By Sarah Nagem
Southeastern North Carolina would see some changes as part of new voting districts for the state General Assembly.
State lawmakers are expected to approve new maps this week as part of the redistricting process, which was directed by a Republican-led state Senate committee.
Critics of the process say the new maps, along with a proposed congressional map, unfairly favor Republicans. The General Assembly, which has a Republican majority, is responsible for the redistricting process, and Democratic Gov. Roy Cooper cannot veto the bills.
District lines play a big part in determining which political party rules the General Assembly, and changes in districts can lead to shifting priorities for lawmakers.
Here, the Border Belt Independent looked at what the new district lines would mean for local voters.
Republican Danny Britt currently represents Robeson and Columbus counties in the 50-member state Senate.
Under the proposed map, Robeson and Columbus counties would be split up.
Robeson, Scotland and Hoke counties would form a district, and Columbus would form another district with counties to the east.
Britt won the seat in 2016 with about 55% of the vote. But the newly formed district could be more competitive, according to Dave’s Redistricting App, an online tool that analyzes composite election results from 2016 and 2020 to determine possible outcomes of future races.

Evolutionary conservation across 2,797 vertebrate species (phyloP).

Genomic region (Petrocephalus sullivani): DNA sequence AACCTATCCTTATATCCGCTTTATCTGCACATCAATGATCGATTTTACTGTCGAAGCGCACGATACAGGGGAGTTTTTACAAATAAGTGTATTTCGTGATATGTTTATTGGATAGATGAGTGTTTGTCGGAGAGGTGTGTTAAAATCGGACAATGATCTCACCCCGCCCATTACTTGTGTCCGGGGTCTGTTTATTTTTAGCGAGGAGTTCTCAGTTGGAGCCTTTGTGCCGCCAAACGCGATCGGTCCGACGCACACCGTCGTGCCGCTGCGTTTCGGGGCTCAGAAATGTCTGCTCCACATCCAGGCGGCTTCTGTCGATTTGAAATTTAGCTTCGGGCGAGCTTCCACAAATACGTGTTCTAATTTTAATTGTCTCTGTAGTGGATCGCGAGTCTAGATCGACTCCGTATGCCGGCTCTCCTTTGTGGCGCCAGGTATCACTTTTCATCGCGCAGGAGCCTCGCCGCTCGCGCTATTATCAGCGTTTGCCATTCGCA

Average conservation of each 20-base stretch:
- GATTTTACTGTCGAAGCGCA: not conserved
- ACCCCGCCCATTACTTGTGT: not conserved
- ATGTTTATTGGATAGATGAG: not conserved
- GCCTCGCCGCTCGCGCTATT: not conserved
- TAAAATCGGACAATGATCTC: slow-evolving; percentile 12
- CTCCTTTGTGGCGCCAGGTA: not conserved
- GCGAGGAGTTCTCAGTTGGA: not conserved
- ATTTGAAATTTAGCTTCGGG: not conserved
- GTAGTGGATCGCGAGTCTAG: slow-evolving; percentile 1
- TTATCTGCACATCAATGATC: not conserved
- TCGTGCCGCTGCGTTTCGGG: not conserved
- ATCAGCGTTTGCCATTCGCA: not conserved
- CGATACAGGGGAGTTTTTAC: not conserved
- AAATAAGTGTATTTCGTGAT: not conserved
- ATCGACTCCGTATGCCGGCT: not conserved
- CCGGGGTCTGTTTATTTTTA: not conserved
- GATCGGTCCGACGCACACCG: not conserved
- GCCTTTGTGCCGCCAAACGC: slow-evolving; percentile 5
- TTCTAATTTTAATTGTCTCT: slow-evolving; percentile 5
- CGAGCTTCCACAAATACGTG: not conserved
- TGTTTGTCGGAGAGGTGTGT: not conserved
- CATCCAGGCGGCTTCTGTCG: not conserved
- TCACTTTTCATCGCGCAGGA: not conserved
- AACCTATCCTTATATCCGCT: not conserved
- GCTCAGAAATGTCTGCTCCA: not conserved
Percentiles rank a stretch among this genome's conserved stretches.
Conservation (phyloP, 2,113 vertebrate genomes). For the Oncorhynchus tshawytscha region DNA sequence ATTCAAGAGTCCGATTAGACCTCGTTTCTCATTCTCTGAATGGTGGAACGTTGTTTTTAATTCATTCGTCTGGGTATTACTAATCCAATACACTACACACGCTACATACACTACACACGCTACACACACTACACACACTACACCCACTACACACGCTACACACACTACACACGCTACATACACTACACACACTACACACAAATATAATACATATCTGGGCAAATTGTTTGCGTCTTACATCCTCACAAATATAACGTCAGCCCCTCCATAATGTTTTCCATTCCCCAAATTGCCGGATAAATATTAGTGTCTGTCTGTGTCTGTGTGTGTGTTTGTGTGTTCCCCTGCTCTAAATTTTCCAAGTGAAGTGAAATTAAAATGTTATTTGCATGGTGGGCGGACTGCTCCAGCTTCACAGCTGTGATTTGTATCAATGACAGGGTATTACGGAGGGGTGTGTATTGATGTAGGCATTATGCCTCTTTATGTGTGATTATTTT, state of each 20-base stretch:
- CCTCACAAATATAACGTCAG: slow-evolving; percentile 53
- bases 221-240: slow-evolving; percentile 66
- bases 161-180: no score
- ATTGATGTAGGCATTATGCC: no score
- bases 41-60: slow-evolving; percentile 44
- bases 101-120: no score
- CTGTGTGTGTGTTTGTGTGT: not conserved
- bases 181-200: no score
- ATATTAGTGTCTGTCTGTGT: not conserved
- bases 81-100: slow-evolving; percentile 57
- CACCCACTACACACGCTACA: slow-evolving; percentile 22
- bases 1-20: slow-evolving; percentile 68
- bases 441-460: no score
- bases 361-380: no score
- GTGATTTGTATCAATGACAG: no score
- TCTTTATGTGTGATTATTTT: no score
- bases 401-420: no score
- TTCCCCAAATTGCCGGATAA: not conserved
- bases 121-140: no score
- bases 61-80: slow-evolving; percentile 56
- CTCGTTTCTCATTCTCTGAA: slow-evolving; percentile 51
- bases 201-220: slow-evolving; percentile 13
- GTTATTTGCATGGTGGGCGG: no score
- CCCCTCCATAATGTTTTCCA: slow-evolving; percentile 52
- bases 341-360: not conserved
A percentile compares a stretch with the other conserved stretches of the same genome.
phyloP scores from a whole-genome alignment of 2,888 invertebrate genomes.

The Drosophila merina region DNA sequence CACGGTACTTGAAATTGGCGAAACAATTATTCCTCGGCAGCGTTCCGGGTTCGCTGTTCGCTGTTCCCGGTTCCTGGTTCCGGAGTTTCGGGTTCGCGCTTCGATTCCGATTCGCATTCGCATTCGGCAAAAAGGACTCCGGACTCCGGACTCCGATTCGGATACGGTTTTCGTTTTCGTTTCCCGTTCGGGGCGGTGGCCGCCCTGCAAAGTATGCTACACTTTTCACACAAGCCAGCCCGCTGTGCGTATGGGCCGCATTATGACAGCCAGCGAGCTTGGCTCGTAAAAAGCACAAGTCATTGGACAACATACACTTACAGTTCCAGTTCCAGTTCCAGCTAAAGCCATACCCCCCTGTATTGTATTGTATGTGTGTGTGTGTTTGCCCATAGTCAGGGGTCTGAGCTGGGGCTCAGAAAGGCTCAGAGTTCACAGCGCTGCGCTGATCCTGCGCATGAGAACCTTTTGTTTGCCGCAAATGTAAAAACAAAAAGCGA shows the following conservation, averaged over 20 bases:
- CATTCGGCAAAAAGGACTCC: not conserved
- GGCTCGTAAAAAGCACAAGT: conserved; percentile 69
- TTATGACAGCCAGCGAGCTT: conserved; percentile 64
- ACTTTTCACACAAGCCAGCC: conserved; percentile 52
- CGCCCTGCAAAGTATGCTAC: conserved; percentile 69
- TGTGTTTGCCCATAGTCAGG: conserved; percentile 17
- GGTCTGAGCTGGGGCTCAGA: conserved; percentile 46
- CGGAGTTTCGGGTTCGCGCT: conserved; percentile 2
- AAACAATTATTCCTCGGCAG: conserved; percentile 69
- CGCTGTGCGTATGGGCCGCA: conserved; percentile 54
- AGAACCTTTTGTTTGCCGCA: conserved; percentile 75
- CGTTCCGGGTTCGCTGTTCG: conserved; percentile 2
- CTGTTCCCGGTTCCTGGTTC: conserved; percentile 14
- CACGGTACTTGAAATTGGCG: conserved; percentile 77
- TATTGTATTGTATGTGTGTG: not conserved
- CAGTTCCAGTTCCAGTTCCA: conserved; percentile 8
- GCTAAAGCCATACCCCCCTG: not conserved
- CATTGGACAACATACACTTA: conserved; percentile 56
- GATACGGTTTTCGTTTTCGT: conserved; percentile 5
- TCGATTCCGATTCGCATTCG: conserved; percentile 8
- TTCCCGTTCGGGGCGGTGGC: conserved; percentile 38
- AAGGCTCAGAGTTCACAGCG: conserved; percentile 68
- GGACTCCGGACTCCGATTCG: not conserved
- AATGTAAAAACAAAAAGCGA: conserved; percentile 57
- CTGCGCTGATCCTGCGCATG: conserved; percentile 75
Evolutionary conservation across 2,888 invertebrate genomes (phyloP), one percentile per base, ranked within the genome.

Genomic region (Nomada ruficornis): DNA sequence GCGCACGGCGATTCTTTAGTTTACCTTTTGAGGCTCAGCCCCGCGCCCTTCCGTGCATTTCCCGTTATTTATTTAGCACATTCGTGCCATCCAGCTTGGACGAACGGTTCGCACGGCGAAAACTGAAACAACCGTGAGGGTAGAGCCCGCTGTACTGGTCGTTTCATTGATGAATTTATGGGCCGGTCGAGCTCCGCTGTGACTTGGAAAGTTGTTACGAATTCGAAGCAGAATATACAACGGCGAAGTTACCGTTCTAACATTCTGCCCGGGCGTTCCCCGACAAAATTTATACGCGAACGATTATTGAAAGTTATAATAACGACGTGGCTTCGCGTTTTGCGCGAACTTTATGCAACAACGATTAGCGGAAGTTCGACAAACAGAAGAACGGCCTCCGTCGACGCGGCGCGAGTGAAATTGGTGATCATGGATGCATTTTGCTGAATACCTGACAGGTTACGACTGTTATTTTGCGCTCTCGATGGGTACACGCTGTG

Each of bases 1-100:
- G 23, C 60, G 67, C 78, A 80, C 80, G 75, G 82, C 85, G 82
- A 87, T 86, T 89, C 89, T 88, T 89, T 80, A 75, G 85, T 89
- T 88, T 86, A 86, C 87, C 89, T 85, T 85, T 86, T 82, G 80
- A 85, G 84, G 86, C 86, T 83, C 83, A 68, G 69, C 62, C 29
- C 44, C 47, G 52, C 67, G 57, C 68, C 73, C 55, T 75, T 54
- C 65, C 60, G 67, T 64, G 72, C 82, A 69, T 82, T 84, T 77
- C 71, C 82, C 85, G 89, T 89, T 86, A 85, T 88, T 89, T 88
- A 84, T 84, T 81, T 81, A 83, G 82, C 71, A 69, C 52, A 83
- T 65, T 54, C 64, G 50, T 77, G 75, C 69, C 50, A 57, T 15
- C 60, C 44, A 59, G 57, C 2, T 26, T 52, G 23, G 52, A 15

The GOP had a very slight edge in those two election cycles, according DRA: 49.6% for Republicans and 48.6% for Democrats.
In the state House, Robeson currently stands alone in a district represented by Democrat Charles Graham.
The proposed map calls for splitting Robeson into two districts. The northern part of the county, including Lumberton and Pembroke, would form a district. The southern part of the county, including Fairmont, would form a separate district with Columbus County.
Columbus would join Brunswick and a small part of New Hanover counties to form a state Senate district.
That new district would heavily favor Republicans, according to DRA.
Columbus County currently makes up two districts in the N.C. House, where it is represented by Republicans Brenden Jones and Carson Smith.
As part of the proposal, Columbus would be served by a district that includes all of Columbus County and part of southern Robeson County.
Scotland is now in a state Senate district with Anson, Moore and Richmond counties and is represented by Republican Tom McInnis.
Under the proposed map, Scotland would join Robeson and Hoke counties to form a new Senate district.
McInnis is a resident of Richmond County and is the Senate majority whip. He has been credited with securing $8 million in state money to expand the Laurinburg-Maxton Airport.
Under the proposed state House map, Scotland and Hoke would remain together as a district. Democrat Garland Pierce currently represents the area.
Republican Bill Rabon currently represents Bladen, Brunswick, New Hanover and Pender counties in the state Senate.
The proposal calls for a new district made up of Bladen, Duplin, Jones, Pender and Sampson counties. The large, rural district would heavily favor Republicans.
In the N.C. House, Bladen now forms a district with Sampson County and is represented by Republican William Brisson.
The new map calls for pairing Bladen with Pender County instead.